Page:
iptables interview questions

Top iptables frequently asked interview questions

How to Unban an IP properly with Fail2Ban

I'm using Fail2Ban on a server and I'm wondering how to unban an IP properly.

I know I can work with IPTables directly: iptables -D fail2ban-ssh <number>

But is there not a way to do it with the fail2ban-client?

In the manuals it states something like: fail2ban-client get ssh actionunban <IP>. But that doesn't work.

Also, I don't want to /etc/init.d/fail2ban restart as that would lose all the bans in the list.

Source: (StackOverflow)

How can I port forward with iptables?

I want connections coming in on ppp0 on port 8001 to be routed to on eth0 on port 8080.

I've got these two rules

-A PREROUTING  -p tcp -m tcp --dport 8001 -j DNAT --to-destination

-A FORWARD -m state -p tcp -d --dport 8080 --state NEW,ESTABLISHED,RELATED -j ACCEPT

and it doesn't work. What am I missing?

Source: (StackOverflow)


How can I block all traffic *except* Tor?

On a Linux system, is there a way to block all in and outbound traffic unless it passes through the Tor network. This includes any form of IP communication, not just TCP connections. For example I want UDP to be completely blocked since it cannot pass through Tor. I want this systems Internet usage to be entirely anonymous, and I don't want any applications leaking.

I realize this might be complicated because Tor itself needs to communicate with relay nodes somehow.

Source: (StackOverflow)

Windows equivalent of iptables?

Dumb question:

Is there an equivalent of iptables on Windows? Could I install one via cygwin?

The real question: how can I accomplish on Windows what I can accomplish via iptables? Just looking for basic firewall functionality (e.g. blocking certain IP addresses)

Source: (StackOverflow)

Iptables, what's the difference between -m state and -m conntrack?

What's the practical difference between:

iptables -A INPUT -m conntrack --ctstate RELATED,ESTABLISHED -j ACCEPT


iptables -A INPUT -m state --state RELATED,ESTABLISHED -j ACCEPT

Which one is best to use?

Thank you.

Source: (StackOverflow)

IPTABLES - Limit rate of a specific incoming IP

I do not wish to limit the rate of a specific service. My goals is to limit rate based solely on the incoming IP address. For example using a pseudo-rule:

john.domain.local ( can only download from our httpd/ftp servers at "10KB/s" (instead of 1MB/s)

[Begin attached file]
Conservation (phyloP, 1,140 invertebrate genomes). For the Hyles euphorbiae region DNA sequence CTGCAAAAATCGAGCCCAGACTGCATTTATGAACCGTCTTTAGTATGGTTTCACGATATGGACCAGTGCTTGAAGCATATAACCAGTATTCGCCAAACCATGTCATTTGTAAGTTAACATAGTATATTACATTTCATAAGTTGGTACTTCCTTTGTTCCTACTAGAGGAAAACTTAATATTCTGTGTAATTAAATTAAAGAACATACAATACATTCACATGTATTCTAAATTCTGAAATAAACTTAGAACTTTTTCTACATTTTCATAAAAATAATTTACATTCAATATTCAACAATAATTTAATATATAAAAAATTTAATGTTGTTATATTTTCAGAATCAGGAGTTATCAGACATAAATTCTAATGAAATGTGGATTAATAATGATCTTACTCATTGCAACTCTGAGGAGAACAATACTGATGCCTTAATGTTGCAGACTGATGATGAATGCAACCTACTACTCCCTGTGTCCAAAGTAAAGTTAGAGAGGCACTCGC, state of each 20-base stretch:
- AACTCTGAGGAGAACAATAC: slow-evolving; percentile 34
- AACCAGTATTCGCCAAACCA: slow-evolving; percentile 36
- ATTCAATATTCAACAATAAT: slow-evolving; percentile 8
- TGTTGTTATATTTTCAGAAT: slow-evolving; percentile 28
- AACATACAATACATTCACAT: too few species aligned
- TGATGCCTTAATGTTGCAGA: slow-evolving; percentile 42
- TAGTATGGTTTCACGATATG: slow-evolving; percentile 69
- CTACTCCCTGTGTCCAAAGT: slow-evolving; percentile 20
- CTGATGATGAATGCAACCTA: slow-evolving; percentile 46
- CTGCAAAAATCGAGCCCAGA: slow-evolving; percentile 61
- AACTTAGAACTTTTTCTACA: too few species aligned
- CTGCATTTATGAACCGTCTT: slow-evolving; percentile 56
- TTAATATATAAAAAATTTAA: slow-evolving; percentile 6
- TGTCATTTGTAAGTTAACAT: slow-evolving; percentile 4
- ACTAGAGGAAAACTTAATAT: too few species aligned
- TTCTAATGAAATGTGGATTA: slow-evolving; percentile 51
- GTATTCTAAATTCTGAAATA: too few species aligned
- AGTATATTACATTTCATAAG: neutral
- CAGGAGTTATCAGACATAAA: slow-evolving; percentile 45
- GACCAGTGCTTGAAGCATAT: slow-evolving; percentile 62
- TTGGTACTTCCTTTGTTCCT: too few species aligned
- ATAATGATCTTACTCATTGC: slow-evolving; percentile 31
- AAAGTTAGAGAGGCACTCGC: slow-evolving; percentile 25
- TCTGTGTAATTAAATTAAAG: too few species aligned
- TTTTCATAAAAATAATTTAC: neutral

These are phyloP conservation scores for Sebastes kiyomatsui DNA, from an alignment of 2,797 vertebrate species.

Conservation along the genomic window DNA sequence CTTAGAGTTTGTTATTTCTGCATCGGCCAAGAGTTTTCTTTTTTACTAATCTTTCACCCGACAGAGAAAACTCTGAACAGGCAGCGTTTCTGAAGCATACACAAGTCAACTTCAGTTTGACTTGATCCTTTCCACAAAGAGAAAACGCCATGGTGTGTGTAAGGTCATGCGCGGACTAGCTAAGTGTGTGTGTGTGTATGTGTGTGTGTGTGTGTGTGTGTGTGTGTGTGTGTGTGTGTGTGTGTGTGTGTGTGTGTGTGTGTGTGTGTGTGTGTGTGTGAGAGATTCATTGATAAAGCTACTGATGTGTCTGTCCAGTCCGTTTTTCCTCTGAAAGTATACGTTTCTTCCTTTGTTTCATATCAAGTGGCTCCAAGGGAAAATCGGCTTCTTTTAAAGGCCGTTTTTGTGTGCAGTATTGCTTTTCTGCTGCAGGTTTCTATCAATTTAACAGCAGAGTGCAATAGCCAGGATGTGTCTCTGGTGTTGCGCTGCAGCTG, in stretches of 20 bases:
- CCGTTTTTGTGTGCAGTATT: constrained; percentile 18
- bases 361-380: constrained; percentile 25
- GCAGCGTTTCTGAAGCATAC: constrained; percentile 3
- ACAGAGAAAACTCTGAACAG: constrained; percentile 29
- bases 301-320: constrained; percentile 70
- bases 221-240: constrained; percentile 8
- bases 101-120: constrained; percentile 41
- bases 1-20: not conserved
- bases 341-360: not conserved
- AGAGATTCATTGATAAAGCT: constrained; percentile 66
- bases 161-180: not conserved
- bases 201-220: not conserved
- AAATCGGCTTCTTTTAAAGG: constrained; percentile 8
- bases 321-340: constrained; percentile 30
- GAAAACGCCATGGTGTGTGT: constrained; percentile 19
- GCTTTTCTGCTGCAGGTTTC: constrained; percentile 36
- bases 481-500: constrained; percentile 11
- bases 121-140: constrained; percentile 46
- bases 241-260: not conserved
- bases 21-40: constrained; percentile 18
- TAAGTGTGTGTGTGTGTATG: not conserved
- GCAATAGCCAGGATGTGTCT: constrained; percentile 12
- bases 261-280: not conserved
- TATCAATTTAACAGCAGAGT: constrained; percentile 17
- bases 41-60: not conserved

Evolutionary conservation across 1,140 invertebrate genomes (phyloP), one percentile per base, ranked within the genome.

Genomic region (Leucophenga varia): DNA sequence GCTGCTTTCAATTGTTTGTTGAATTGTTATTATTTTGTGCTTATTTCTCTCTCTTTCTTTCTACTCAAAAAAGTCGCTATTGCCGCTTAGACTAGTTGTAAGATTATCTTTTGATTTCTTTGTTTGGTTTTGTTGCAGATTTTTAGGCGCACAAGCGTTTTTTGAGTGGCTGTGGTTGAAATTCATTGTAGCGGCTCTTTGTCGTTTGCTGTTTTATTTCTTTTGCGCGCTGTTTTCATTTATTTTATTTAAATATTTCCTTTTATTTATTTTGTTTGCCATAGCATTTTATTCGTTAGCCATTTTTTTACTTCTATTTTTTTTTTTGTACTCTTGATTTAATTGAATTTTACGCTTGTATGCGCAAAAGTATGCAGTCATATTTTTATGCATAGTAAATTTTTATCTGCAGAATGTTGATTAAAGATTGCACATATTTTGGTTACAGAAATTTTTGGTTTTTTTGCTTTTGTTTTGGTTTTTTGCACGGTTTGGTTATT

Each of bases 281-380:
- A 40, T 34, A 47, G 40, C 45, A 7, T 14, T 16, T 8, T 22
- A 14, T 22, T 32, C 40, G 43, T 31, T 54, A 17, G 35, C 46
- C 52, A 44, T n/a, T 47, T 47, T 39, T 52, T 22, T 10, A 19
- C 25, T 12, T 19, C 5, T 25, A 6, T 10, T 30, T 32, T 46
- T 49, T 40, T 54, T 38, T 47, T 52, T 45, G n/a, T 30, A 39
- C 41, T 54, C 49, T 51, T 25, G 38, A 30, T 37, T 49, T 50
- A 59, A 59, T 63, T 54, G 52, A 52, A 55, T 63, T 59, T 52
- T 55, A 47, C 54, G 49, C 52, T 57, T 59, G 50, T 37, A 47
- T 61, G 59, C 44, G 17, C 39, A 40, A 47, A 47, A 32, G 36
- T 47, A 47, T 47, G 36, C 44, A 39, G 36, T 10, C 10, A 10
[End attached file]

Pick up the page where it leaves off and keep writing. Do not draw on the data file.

How could I rate limit using IPTables based on incoming IP addresses?

Source: (StackOverflow)

Why not block ICMP?

I think I almost have my iptables setup complete on my CentOS 5.3 system. Here is my script...

# Establish a clean slate
iptables -P INPUT ACCEPT
iptables -F # Flush all rules
iptables -X # Delete all chains

# Disable routing. Drop packets if they reach the end of the chain.
iptables -P FORWARD DROP

# Drop all packets with a bad state
iptables -A INPUT -m state --state INVALID -j DROP
# Accept any packets that have something to do with ones we've sent on outbound
iptables -A INPUT -m state --state RELATED,ESTABLISHED -j ACCEPT
# Accept any packets coming or going on localhost (this can be very important)
iptables -A INPUT -i lo -j ACCEPT
# Accept ICMP
iptables -A INPUT -p icmp -j ACCEPT

# Allow ssh
iptables -A INPUT -p tcp --dport 22 -j ACCEPT
# Allow httpd
iptables -A INPUT -p tcp --dport 80 -j ACCEPT
# Allow SSL
iptables -A INPUT -p tcp --dport 443 -j ACCEPT

# Block all other traffic 
iptables -A INPUT -j DROP

For context, this machine is a Virtual Private Server Web app host.

In a previous question, Lee B said that I should "lock down ICMP a bit more." Why not just block it altogether? What would happen if I did that (what bad thing would happen)?

If I need to not block ICMP, how could I go about locking it down more?

Source: (StackOverflow)

REJECT vs DROP when using iptables

Is there any reason why I would want to have

iptables -A INPUT -j REJECT

instead of

iptables -A INPUT -j DROP

Source: (StackOverflow)

iptables Tips & Tricks

I'm sure Linux sysadmins are quite familiar with iptables, the userland interface to the netfilter packet-filtering framework.

Now, this "Question" is meant to be a Community Wiki for collecting together various bits-n-pieces of iptables wisdom. Nothing is too common or too obscure. Post anything you know that would help others make the most of iptables.

Source: (StackOverflow)

How do you PREPEND an iptables rather than APPEND?

Pretty basic question.. How do you PREPEND an iptables rather than APPEND?